A new project begins
Australian Print Workshop
Paris study tour
May – June 2018
Australian Print Workshop (APW) is the leading not-for-profit centre for fine art printmaking in Australia.
From its establishment in 1981, APW has worked with important contemporary Australian artists who collaborate with highly skilled APW printers to produce new works in the print medium.
French Connections is part two of a highly ambitious international project — Antipodes — instigated and led by Anne Virgo OAM, Director of Australian Print Workshop. The project's aim is to generate a significant new body of artwork in the fine art print medium, inspired by important collections of cultural and other material relating to early exploration of Australia and the Pacific. By providing privileged access to archives and historical collections in the UK and France, Antipodes creates opportunities to reflect on the interplay of natural history, the history of science, empire, art and anthropology.
The first part of this major project was undertaken in 2015–2016 with the collaboration of three leading contemporary Australian Artists (Brook Andrew, Tom Nicholson and Caroline Rothwell) and a number of significant cultural institutions in the United Kingdom. Each Antipodes UK artist created a significant suite of new work in the print medium which was launched in a season of solo exhibitions at APW Gallery in mid-2016.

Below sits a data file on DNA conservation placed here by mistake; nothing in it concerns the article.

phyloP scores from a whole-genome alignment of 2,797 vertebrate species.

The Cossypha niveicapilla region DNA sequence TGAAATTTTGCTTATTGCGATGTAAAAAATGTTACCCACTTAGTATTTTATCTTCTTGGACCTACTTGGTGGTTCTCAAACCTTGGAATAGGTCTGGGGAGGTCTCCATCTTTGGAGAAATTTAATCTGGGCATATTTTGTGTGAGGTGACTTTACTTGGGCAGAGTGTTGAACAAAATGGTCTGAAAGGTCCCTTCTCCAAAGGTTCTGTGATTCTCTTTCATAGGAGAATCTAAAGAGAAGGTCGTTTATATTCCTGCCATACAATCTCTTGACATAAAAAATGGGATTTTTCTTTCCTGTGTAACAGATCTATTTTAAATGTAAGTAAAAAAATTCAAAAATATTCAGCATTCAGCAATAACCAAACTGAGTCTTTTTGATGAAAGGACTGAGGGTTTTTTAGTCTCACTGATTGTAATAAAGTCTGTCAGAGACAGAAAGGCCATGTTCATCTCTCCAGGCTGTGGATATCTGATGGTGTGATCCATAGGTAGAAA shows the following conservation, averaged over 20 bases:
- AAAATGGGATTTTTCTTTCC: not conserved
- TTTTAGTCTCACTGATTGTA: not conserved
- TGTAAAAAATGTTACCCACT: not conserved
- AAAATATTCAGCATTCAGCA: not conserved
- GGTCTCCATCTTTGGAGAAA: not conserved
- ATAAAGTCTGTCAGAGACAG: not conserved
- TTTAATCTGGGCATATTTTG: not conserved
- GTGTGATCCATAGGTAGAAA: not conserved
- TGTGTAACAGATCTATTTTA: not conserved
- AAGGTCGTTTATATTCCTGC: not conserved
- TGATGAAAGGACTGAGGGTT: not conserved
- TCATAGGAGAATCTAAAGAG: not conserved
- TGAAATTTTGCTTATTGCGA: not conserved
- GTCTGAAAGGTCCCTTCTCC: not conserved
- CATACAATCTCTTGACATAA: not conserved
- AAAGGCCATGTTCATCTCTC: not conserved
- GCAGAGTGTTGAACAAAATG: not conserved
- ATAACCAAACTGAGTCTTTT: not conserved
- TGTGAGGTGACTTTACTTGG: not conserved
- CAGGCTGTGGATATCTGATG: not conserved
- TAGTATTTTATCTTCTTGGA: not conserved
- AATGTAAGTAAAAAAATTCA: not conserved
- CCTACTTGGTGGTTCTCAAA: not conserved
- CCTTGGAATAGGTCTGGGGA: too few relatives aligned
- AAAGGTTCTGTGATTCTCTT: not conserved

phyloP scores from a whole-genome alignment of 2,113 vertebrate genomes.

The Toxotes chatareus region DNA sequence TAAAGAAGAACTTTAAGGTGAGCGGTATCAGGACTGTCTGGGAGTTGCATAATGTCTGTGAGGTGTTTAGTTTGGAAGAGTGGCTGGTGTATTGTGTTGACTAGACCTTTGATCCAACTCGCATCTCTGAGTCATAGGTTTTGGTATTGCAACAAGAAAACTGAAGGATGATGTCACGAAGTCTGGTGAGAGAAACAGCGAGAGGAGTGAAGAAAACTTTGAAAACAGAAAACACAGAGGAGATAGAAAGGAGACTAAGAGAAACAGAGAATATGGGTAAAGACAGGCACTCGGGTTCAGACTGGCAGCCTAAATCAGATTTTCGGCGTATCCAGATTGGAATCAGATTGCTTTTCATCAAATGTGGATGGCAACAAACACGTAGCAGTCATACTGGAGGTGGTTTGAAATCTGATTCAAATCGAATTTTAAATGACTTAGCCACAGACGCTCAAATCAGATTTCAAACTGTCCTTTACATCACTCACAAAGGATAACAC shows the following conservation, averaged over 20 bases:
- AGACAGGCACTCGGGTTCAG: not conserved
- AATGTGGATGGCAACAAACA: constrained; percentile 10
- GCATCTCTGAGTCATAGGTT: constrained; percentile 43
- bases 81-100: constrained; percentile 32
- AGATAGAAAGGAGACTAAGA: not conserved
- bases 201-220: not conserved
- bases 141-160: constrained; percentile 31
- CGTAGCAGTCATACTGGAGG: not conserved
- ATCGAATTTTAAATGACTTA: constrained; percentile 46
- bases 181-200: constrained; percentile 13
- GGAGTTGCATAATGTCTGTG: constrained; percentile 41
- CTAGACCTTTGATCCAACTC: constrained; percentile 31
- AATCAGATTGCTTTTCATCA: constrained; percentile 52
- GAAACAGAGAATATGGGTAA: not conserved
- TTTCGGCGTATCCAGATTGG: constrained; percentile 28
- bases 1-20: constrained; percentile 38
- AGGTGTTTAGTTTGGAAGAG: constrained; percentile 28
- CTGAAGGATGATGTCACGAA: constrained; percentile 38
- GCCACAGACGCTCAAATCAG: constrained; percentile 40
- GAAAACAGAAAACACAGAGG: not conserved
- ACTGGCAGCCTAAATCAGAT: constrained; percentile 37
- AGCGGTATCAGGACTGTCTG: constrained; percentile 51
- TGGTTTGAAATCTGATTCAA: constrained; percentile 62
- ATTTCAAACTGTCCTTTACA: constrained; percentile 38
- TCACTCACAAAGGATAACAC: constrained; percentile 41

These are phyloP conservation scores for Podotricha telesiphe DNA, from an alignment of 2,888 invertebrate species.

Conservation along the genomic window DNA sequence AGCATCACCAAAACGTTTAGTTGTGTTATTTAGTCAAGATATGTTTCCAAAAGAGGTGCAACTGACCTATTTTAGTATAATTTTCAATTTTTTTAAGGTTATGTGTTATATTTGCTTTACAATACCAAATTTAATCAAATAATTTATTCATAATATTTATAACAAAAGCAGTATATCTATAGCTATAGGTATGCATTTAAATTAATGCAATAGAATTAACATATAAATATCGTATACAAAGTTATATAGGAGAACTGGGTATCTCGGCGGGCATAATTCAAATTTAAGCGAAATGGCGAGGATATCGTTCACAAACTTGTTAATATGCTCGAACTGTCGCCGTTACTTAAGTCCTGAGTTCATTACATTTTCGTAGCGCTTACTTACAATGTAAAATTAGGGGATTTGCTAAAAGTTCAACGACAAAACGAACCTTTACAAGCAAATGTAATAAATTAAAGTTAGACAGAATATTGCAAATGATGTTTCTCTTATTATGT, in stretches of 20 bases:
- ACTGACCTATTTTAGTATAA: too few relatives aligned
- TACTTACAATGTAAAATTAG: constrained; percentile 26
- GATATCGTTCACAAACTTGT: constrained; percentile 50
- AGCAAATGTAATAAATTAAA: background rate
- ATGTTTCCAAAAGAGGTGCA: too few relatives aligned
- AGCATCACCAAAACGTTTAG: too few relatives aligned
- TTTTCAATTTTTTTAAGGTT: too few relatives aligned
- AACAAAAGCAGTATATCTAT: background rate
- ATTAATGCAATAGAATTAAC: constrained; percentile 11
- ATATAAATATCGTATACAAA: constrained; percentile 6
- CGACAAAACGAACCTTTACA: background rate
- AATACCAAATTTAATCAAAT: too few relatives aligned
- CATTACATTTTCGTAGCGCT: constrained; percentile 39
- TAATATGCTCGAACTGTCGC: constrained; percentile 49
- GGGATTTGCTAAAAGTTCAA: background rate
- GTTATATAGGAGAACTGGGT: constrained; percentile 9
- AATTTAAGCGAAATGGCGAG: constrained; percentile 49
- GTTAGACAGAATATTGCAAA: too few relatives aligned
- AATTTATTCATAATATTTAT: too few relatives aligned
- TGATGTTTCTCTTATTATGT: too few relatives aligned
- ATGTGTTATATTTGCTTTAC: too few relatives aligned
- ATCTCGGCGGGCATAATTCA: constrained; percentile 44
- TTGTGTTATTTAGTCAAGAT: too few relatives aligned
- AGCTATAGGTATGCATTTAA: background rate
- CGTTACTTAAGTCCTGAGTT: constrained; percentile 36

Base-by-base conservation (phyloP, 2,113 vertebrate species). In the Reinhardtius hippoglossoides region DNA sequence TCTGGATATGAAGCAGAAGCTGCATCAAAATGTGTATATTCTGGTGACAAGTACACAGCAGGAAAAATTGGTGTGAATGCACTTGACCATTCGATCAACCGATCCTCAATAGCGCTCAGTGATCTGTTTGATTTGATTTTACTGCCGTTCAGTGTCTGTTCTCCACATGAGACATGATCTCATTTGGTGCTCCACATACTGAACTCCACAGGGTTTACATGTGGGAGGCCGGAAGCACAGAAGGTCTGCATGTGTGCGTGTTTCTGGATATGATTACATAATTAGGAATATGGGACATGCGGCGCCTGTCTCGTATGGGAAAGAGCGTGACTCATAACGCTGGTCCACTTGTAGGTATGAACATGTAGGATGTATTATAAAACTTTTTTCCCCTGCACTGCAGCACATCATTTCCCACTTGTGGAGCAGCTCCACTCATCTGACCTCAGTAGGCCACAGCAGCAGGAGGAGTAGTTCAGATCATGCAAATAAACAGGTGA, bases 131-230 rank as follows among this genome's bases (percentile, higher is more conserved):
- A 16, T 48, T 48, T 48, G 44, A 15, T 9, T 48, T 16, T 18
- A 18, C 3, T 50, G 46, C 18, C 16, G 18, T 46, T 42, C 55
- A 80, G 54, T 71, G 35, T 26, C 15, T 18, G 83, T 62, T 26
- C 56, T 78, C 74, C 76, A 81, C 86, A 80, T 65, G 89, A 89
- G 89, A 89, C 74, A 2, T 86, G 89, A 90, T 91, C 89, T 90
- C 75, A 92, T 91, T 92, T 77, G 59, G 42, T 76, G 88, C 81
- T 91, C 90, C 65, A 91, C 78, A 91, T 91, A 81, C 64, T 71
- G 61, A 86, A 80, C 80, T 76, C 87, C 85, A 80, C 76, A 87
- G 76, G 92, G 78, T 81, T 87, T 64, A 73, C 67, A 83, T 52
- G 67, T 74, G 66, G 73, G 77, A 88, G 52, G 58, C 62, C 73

French Connections commenced in May 2018 with a two-week study tour to Paris. NGA Curator Elspeth Pitt joined Anne Virgo and the four artists — Martin Bell, Megan Cope, Gracia Haby and Louise Jennison — for part of the trip, visiting collections and meeting artists and curators. The historical practice of recording journeys of exploration and discovery in print form provided opportunities to reflect on the representation of the ‘other’ — landscapes, cultures, and fauna and flora in these historical records.
Having recently returned from Paris, from spring and summer days to a winter palette of grey and rain and a singing garden, Louise and I are currently working on a new body of work, drawing upon all we have seen and learned as part of French Connections. Along the way we shared our adventures on instagram, and before our tales disappear in the stream of constant imagery, we have gathered here all that we posted (with the exception of videos) and some of what we saw, as a sort of keepsake of our own voyage. Over the coming days, on Marginalia, we invite you to rewind and start over, and take a closer look. Perhaps plan your own adventure.
From the archives, from print, from the last time we were in Paris, in 2010.
And now we are ready to revisit Paris once more. Now, perhaps our recent trips to the State Library of Victoria will appear in a new light. Like these hand-coloured Banded hare wallabies ('Nouvelle-Hollande: Île Bernier. Kanguroo à Bandes') from the pages of Voyage de découvertes aux terres australes (Voyage of discovery to Southern lands).
“A Sailor does not travel with a library and rarely has one at his disposal on land: it is therefore useful if, when preparing for a great voyage, he reads the account of a Navigator who has preceded him on the same seas....”
— Paul-Marie Grinevald, Voyages of discovery (1750–1850)
Like Anatole and Gaston, we are ready to explore Paris. And all of this is possible because we are two of the four invited artists of Australian Print Workshop’s French Connections project. We are giddy! We are all set to go. And we’ll be sharing our adventures with you all, naturally, so let’s go. Tails high!